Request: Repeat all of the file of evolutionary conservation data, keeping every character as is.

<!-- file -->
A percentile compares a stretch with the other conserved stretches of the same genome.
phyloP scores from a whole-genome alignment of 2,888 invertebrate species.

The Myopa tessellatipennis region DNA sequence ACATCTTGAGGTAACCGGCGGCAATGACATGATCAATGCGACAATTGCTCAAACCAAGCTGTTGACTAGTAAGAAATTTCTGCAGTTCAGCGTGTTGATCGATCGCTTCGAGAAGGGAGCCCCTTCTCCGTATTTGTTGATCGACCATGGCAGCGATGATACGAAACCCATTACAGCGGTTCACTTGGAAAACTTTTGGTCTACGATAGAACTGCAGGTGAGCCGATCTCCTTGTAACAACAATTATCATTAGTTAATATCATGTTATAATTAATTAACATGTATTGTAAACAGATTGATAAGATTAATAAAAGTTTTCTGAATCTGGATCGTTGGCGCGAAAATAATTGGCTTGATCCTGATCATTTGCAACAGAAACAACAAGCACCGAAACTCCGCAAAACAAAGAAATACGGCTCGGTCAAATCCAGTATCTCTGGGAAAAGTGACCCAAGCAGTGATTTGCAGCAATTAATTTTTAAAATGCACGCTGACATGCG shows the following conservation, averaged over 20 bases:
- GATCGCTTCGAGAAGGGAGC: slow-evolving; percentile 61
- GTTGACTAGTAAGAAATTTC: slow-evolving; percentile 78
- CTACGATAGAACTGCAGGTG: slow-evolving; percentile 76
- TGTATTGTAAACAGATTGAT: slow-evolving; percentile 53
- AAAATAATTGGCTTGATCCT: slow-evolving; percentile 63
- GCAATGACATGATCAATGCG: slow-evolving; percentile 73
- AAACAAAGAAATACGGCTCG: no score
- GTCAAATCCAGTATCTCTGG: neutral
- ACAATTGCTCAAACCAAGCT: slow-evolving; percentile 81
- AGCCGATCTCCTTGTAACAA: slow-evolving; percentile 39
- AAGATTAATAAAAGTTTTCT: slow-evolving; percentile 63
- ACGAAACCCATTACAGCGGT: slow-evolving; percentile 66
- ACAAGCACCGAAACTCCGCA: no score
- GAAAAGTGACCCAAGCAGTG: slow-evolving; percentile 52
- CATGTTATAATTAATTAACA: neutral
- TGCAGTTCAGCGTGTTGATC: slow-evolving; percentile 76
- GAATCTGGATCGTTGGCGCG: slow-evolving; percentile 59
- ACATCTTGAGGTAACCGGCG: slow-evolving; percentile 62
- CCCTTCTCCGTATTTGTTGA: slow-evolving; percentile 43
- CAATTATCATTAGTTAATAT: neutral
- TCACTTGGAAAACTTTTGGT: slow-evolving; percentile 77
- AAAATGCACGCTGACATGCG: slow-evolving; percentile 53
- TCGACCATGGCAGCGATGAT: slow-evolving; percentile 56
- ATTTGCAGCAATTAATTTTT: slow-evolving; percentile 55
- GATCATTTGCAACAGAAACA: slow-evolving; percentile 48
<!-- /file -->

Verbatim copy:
A percentile compares a stretch with the other conserved stretches of the same genome.
phyloP scores from a whole-genome alignment of 2,888 invertebrate species.

The Myopa tessellatipennis region DNA sequence ACATCTTGAGGTAACCGGCGGCAATGACATGATCAATGCGACAATTGCTCAAACCAAGCTGTTGACTAGTAAGAAATTTCTGCAGTTCAGCGTGTTGATCGATCGCTTCGAGAAGGGAGCCCCTTCTCCGTATTTGTTGATCGACCATGGCAGCGATGATACGAAACCCATTACAGCGGTTCACTTGGAAAACTTTTGGTCTACGATAGAACTGCAGGTGAGCCGATCTCCTTGTAACAACAATTATCATTAGTTAATATCATGTTATAATTAATTAACATGTATTGTAAACAGATTGATAAGATTAATAAAAGTTTTCTGAATCTGGATCGTTGGCGCGAAAATAATTGGCTTGATCCTGATCATTTGCAACAGAAACAACAAGCACCGAAACTCCGCAAAACAAAGAAATACGGCTCGGTCAAATCCAGTATCTCTGGGAAAAGTGACCCAAGCAGTGATTTGCAGCAATTAATTTTTAAAATGCACGCTGACATGCG shows the following conservation, averaged over 20 bases:
- GATCGCTTCGAGAAGGGAGC: slow-evolving; percentile 61
- GTTGACTAGTAAGAAATTTC: slow-evolving; percentile 78
- CTACGATAGAACTGCAGGTG: slow-evolving; percentile 76
- TGTATTGTAAACAGATTGAT: slow-evolving; percentile 53
- AAAATAATTGGCTTGATCCT: slow-evolving; percentile 63
- GCAATGACATGATCAATGCG: slow-evolving; percentile 73
- AAACAAAGAAATACGGCTCG: no score
- GTCAAATCCAGTATCTCTGG: neutral
- ACAATTGCTCAAACCAAGCT: slow-evolving; percentile 81
- AGCCGATCTCCTTGTAACAA: slow-evolving; percentile 39
- AAGATTAATAAAAGTTTTCT: slow-evolving; percentile 63
- ACGAAACCCATTACAGCGGT: slow-evolving; percentile 66
- ACAAGCACCGAAACTCCGCA: no score
- GAAAAGTGACCCAAGCAGTG: slow-evolving; percentile 52
- CATGTTATAATTAATTAACA: neutral
- TGCAGTTCAGCGTGTTGATC: slow-evolving; percentile 76
- GAATCTGGATCGTTGGCGCG: slow-evolving; percentile 59
- ACATCTTGAGGTAACCGGCG: slow-evolving; percentile 62
- CCCTTCTCCGTATTTGTTGA: slow-evolving; percentile 43
- CAATTATCATTAGTTAATAT: neutral
- TCACTTGGAAAACTTTTGGT: slow-evolving; percentile 77
- AAAATGCACGCTGACATGCG: slow-evolving; percentile 53
- TCGACCATGGCAGCGATGAT: slow-evolving; percentile 56
- ATTTGCAGCAATTAATTTTT: slow-evolving; percentile 55
- GATCATTTGCAACAGAAACA: slow-evolving; percentile 48